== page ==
Saturday, January 17, 2009

Life in a civilized society

A friend forwarded to me a "letter" that appears all over the Internet. A local elected official sent it out. It purports to be from a business owner, bemoaning high taxes, the stimulus checks given out last year, welfare mothers, and the like.

I thought about it for much of the day. Here's my response ...

Justice Oliver Wendell Holmes called taxes, "the price we pay for living in a civilized society."

My extended family includes people who have started and run successful industrial and retail businesses as well as people like me who have spent their careers working for businesses or government. My husband has been self-employed most of his adult life.

I respect the hard work of businesspeople and their importance in our society. I also know that the taxes they pay can seem onerous at times. My taxes seem that way at times, too.

But those taxes do not come without benefit. Like the rest of us, businesspeople have benefited and continue to benefit from generations of public investment in public services and infrastructure made possible by taxes and other government funding.

Without roads, highways, airports, ports, railroads, police and fire protection, emergency medical services, correctional institutions, the Internet, public colleges and universities (and their innovations), teaching hospitals, public schools, landfills, water and wastewater systems, SBA loans, and more, it would be pretty tough to run a successful business in this country.

Developing countries look to our own to learn how to develop and implement tax systems because they know they need public investment in services and infrastructure to allow businesses and communities to flourish. Delegations come to California every year to learn how our tax system works (and doesn't, I imagine -- it's far from perfect).

I was also interested in the welfare reference in the letter.

People will always argue about what level of taxation is best or most fair and how that money should be used. But many of us do not mind having some of our taxes go to children who would who otherwise not have clothes, food, or housing. No child should suffer in our affluent country, even if their parents are less than perfect. Accountability for adults is one thing, but forcing innocent kids to suffer is quite another. Taking care of children is an American value consistent with all of our traditions.

I looked up the county budget to check out local social services expenditures. If I got the math right (always open to question), the social services part of the county budget is about 14.4 percent of the total. More than 97 percent of the revenue for that chunk of the budget comes from "intergovernmental transfers" -- the state and federal government. Among other things, the money goes to help:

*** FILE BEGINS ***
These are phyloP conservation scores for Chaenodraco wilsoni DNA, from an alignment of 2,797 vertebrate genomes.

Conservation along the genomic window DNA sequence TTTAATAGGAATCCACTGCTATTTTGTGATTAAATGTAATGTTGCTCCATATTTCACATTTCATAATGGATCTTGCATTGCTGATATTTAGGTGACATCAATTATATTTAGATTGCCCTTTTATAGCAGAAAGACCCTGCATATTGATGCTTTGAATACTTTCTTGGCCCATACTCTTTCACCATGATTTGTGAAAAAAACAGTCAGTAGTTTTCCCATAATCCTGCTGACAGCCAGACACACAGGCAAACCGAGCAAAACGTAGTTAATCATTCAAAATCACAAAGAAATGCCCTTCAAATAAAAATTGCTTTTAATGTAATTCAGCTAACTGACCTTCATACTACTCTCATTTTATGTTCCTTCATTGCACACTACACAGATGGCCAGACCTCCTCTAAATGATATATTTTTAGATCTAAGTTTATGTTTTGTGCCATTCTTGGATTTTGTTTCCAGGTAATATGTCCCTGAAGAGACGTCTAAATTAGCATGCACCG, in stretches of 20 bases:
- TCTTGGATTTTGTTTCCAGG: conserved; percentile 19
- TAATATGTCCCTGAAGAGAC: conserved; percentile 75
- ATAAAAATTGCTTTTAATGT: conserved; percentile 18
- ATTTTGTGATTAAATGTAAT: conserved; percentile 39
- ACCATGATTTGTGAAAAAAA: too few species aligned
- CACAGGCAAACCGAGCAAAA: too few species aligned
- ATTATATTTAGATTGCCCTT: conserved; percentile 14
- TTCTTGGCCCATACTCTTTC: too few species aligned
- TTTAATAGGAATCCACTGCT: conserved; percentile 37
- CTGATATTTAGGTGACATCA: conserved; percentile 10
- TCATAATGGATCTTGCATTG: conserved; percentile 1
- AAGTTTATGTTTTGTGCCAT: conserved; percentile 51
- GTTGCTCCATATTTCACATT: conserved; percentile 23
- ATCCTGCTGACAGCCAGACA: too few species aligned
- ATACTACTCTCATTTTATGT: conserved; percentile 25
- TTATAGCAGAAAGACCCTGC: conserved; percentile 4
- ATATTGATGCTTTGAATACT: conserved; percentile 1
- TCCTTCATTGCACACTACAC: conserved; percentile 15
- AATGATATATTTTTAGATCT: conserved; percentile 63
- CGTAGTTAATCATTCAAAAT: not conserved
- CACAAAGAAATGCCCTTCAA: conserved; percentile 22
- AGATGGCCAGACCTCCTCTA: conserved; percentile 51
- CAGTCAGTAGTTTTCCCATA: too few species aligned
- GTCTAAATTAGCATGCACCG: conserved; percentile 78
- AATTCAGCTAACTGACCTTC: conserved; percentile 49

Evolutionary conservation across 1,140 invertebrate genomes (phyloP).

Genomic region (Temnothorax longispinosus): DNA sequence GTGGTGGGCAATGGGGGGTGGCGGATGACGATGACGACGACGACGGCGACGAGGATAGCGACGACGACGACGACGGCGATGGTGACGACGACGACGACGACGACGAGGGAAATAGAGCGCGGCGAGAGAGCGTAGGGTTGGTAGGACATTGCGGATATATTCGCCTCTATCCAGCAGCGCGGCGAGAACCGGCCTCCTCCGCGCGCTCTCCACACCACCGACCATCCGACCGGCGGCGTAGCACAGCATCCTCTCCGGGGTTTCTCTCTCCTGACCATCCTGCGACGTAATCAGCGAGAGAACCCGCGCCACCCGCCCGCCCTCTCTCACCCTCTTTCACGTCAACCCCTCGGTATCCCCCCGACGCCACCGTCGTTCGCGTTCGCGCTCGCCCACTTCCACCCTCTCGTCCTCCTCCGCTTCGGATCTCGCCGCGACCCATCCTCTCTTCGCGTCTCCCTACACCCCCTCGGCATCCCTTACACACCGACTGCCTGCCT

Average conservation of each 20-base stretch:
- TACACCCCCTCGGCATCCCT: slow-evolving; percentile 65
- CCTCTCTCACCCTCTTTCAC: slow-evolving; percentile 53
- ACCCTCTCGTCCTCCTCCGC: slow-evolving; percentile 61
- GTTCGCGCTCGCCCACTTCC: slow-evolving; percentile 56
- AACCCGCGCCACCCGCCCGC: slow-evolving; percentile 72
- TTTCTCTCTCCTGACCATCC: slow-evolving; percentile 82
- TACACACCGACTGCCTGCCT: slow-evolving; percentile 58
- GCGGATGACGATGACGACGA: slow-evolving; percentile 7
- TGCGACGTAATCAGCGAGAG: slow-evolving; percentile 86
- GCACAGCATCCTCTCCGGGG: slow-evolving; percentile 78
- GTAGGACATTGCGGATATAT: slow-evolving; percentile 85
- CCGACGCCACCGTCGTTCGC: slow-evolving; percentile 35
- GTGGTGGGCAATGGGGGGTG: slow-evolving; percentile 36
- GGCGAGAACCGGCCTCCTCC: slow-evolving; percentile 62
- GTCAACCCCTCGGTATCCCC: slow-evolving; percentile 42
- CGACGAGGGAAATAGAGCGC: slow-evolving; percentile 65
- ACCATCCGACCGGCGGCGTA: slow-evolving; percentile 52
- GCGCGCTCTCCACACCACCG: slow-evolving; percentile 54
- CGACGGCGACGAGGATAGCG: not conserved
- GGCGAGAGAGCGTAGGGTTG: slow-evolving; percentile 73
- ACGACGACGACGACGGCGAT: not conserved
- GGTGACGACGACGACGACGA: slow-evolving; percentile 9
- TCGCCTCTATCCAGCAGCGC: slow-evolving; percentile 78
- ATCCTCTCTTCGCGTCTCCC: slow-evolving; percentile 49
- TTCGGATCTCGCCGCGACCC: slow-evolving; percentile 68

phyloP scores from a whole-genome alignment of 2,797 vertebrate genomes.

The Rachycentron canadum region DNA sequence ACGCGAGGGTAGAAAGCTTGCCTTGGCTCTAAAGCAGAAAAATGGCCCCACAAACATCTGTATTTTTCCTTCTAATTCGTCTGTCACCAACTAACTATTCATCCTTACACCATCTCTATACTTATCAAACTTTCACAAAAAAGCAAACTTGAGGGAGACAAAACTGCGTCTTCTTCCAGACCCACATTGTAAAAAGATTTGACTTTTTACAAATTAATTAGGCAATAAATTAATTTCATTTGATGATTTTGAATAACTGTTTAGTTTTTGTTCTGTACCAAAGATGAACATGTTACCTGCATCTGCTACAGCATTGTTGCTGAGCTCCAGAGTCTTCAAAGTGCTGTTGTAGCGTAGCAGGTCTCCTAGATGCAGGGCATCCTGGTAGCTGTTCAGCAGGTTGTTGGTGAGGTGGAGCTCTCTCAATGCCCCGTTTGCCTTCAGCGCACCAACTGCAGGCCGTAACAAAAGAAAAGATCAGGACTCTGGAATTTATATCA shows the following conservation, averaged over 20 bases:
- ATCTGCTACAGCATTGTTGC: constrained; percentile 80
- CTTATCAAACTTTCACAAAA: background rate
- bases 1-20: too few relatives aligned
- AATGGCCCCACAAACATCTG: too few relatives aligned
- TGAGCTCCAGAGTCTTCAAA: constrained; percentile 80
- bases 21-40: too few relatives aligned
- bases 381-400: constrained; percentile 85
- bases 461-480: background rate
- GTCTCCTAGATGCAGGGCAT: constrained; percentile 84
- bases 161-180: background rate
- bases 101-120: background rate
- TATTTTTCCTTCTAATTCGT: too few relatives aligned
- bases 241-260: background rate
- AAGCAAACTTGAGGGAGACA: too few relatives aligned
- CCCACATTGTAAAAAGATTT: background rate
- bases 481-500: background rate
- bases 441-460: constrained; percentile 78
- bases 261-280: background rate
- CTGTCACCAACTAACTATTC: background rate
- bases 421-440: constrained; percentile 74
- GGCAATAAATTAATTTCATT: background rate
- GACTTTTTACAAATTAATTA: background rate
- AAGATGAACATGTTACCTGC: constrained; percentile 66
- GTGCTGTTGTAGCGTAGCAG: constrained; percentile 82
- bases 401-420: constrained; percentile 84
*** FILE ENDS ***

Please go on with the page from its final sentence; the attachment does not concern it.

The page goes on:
• Abused children and seniors. There are more of each here than most people realize.
  • Elderly people in nursing homes who have run out of money to pay for this expensive care themselves. These folks have always been a large percentage of the local and state Medi-Cal caseload.
  • Elderly people, blind people, and people with disabilities living at home who, without In-Home Supportive Services, would also be in nursing homes, costing us all a lot more.
  • People who would otherwise have no health coverage for themselves or their kids. Without assistance, they often turn to emergency rooms for their health care and seek care much later when conditions are more costly to treat. The costs get passed on to the rest of us in higher health care costs.
  • People who cannot feed their children without food stamps.
  • And yes, people on public assistance, which largely goes to families with children.
Long ago, I worked for the county Department of Social Services. There are people who use those services that shouldn't, sure. But there are plenty of good people leading hard-working lives who at some point find themselves needing Medi-Cal, or food stamps, or some other helping hand until they can get a job again, or get through some other rough financial spell. And many local middle-class families need help from Medi-Cal when they need to place a loved one in a nursing home. The stereotypical "welfare mother" is just that, a stereotype.

I agree that we need a system in our country, and in our county, that rewards hard work and understands that small business is the foundation of our economy. But I also think we need a system that cares for people when they need help. It's the compassionate, American thing to do.

Does that make me a bleeding heart? Maybe so. But if the alternative is turning a cold shoulder and a hard heart toward people in need, so be it.

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